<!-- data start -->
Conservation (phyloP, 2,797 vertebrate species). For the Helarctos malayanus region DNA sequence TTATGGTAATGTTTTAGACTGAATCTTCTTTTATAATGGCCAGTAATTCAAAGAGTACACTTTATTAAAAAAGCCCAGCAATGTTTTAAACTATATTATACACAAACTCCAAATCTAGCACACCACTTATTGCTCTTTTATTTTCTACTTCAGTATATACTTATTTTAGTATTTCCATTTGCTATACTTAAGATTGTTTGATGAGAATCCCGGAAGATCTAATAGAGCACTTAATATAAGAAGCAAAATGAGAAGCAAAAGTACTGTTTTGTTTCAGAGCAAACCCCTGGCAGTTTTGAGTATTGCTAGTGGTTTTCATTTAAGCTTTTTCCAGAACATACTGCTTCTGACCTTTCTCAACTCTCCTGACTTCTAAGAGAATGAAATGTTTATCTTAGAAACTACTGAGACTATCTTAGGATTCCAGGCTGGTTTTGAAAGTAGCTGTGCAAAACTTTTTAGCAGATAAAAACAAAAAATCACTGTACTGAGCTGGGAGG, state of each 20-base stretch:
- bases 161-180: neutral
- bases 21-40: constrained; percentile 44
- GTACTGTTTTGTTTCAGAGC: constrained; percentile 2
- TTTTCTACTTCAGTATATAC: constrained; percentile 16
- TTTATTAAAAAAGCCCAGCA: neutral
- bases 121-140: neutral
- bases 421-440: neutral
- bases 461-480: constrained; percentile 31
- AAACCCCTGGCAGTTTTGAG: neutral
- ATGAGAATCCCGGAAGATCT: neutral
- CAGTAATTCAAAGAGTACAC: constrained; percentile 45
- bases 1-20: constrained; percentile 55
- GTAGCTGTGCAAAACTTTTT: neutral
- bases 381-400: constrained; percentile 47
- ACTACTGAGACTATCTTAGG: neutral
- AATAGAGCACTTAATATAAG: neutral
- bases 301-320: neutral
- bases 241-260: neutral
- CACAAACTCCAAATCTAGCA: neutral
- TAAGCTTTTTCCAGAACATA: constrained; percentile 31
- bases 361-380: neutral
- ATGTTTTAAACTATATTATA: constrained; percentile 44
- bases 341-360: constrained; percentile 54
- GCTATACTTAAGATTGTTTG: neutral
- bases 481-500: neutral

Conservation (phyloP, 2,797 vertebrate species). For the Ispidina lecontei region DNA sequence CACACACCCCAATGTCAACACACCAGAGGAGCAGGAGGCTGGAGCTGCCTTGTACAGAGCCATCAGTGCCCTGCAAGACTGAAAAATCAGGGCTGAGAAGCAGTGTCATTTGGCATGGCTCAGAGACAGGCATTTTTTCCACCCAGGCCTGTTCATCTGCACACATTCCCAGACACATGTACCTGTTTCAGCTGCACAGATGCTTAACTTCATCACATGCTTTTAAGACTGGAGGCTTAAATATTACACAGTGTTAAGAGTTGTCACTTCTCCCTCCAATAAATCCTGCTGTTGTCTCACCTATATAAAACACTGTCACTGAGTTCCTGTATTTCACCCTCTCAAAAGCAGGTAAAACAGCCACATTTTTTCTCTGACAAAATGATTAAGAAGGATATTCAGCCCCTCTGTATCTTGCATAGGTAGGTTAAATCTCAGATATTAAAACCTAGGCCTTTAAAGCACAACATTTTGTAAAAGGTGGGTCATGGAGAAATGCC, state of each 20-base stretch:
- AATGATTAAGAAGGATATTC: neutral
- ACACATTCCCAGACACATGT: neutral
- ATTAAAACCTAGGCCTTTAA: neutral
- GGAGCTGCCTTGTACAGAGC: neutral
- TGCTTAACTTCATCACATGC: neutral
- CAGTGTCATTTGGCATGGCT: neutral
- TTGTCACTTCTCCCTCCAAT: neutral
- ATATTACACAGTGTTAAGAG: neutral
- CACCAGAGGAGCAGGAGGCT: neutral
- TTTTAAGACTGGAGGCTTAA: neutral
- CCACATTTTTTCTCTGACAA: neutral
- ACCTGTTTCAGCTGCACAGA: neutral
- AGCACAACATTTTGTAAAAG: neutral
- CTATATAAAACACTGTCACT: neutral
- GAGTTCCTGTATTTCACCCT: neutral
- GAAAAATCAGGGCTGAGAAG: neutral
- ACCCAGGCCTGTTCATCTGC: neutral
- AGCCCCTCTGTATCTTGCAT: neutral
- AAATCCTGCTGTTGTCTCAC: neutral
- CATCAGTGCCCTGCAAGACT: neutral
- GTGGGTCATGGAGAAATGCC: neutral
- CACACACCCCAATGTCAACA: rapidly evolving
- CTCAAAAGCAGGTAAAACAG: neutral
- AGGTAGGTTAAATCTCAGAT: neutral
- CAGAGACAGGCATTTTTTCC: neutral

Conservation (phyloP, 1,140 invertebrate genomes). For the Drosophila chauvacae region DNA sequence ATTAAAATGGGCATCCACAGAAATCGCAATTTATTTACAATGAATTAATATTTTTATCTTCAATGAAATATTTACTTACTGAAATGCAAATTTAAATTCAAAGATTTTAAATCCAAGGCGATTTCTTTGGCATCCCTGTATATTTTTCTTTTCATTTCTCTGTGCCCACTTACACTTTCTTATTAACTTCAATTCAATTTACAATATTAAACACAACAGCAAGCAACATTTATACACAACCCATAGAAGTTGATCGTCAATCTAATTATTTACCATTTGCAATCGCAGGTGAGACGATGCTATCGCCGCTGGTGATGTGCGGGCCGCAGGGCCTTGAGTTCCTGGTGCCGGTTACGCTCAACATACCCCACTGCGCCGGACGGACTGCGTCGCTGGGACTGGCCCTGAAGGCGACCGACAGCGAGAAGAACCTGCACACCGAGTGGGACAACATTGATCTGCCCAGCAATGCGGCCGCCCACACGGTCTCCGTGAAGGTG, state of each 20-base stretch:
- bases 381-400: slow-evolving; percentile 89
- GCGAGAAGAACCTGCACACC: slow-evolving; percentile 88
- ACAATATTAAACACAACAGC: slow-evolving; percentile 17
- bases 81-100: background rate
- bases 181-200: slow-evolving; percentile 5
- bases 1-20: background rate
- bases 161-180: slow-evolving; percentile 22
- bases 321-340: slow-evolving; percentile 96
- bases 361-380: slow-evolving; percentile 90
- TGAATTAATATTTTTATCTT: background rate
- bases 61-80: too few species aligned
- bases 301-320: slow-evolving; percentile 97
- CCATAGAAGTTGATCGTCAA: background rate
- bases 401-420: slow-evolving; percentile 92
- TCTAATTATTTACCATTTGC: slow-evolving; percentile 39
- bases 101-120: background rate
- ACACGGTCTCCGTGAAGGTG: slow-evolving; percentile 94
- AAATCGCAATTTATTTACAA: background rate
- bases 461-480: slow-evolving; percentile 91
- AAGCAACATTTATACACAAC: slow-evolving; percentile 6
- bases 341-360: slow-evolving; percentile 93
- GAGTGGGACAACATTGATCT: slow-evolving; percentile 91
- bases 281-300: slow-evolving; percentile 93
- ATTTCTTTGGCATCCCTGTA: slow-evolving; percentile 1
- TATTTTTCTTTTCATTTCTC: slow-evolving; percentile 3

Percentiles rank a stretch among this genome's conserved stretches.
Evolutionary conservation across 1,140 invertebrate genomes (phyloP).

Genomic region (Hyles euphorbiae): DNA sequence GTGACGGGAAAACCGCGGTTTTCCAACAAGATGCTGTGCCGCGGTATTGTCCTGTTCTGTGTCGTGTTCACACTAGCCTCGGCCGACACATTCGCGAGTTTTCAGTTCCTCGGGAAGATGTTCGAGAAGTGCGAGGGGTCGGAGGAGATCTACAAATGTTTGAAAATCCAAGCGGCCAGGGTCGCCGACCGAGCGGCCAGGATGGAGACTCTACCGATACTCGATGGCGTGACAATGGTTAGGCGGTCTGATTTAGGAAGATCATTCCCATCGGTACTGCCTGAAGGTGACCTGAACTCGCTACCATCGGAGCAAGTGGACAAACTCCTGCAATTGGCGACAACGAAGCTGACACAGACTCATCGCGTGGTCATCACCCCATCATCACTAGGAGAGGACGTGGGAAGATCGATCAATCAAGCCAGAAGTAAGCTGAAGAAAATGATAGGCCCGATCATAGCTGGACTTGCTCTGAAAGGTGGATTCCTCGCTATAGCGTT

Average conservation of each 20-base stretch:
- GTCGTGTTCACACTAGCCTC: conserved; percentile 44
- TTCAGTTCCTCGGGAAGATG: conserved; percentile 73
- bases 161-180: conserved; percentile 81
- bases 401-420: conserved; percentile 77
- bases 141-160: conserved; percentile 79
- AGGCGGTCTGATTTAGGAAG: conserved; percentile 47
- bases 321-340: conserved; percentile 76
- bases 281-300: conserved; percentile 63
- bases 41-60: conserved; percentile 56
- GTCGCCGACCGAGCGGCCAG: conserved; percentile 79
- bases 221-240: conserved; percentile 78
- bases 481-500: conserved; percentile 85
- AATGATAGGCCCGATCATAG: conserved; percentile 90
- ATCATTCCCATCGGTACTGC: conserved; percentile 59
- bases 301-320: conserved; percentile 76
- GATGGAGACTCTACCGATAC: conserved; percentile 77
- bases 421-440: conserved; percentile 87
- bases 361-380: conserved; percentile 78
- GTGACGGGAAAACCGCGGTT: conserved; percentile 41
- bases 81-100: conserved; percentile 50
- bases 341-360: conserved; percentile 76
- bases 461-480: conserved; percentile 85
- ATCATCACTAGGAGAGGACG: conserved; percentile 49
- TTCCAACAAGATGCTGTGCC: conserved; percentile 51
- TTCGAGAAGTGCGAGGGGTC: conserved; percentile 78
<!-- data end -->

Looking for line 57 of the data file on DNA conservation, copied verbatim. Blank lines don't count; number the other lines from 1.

- bases 81-100: background rate